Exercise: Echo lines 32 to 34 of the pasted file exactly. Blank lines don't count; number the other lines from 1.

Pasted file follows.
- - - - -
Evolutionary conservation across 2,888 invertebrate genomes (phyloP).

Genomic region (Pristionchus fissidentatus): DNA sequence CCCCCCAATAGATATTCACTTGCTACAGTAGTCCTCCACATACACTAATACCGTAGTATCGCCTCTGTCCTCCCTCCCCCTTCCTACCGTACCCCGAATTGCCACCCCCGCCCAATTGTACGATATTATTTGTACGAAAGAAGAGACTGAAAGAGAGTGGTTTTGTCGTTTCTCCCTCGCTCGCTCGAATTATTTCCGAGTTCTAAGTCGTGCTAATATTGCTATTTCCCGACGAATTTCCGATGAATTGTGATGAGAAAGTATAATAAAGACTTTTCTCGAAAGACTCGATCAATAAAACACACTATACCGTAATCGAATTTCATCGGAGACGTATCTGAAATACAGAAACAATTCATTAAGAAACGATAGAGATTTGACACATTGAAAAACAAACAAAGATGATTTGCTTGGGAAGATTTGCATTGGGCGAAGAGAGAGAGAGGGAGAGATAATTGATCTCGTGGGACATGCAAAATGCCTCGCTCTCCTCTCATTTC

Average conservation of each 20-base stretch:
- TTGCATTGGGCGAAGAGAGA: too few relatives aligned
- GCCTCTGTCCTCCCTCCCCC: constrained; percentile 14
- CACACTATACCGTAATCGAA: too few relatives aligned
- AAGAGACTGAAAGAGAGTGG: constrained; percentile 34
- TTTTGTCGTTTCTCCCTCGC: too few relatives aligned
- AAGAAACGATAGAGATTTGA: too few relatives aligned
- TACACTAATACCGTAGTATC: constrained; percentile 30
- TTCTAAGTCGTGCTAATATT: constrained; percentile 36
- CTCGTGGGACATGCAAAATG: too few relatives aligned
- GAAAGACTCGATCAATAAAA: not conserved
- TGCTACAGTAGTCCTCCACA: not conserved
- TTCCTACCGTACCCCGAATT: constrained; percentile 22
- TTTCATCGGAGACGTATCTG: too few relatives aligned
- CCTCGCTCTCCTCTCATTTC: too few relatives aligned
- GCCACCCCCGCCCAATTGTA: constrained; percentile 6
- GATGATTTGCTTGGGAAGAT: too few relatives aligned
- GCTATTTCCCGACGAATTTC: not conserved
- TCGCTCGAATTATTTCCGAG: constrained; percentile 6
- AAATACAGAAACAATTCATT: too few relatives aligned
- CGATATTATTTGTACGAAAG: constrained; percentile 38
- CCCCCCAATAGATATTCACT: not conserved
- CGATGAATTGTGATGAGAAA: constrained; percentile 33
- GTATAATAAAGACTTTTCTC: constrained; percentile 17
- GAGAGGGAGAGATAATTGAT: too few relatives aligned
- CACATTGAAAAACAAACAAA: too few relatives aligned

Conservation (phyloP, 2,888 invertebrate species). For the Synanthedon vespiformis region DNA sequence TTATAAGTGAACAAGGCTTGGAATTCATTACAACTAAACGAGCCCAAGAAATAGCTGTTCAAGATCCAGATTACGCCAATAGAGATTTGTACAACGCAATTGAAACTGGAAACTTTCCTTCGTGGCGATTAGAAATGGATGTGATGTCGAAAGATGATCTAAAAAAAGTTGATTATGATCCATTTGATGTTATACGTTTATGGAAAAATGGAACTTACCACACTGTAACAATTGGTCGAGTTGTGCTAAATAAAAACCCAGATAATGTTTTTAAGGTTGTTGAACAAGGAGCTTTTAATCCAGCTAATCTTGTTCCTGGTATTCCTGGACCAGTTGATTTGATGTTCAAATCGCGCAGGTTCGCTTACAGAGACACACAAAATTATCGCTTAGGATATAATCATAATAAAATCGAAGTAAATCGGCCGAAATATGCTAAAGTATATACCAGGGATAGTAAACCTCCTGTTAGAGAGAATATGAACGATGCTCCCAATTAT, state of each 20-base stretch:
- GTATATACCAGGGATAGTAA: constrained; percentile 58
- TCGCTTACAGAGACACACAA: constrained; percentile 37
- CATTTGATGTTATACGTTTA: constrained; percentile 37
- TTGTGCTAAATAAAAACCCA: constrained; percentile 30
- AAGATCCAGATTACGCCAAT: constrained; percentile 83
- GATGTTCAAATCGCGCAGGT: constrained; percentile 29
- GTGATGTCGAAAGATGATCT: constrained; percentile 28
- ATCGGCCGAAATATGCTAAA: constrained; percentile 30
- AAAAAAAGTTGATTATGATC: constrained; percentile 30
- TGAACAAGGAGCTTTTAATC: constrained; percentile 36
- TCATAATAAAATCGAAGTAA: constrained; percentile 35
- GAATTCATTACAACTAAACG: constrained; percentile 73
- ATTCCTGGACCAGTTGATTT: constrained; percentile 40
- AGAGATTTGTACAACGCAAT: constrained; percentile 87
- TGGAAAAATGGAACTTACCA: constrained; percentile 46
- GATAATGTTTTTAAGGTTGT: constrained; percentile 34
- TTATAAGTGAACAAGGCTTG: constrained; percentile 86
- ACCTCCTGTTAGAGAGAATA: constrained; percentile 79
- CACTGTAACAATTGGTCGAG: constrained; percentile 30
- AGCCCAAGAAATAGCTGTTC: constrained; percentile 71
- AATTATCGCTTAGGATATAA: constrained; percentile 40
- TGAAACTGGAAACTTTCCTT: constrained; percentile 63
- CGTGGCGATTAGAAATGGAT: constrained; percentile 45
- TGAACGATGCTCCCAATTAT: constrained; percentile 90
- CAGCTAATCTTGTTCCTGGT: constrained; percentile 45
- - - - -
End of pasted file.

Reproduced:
- CATTTGATGTTATACGTTTA: constrained; percentile 37
- TTGTGCTAAATAAAAACCCA: constrained; percentile 30
- AAGATCCAGATTACGCCAAT: constrained; percentile 83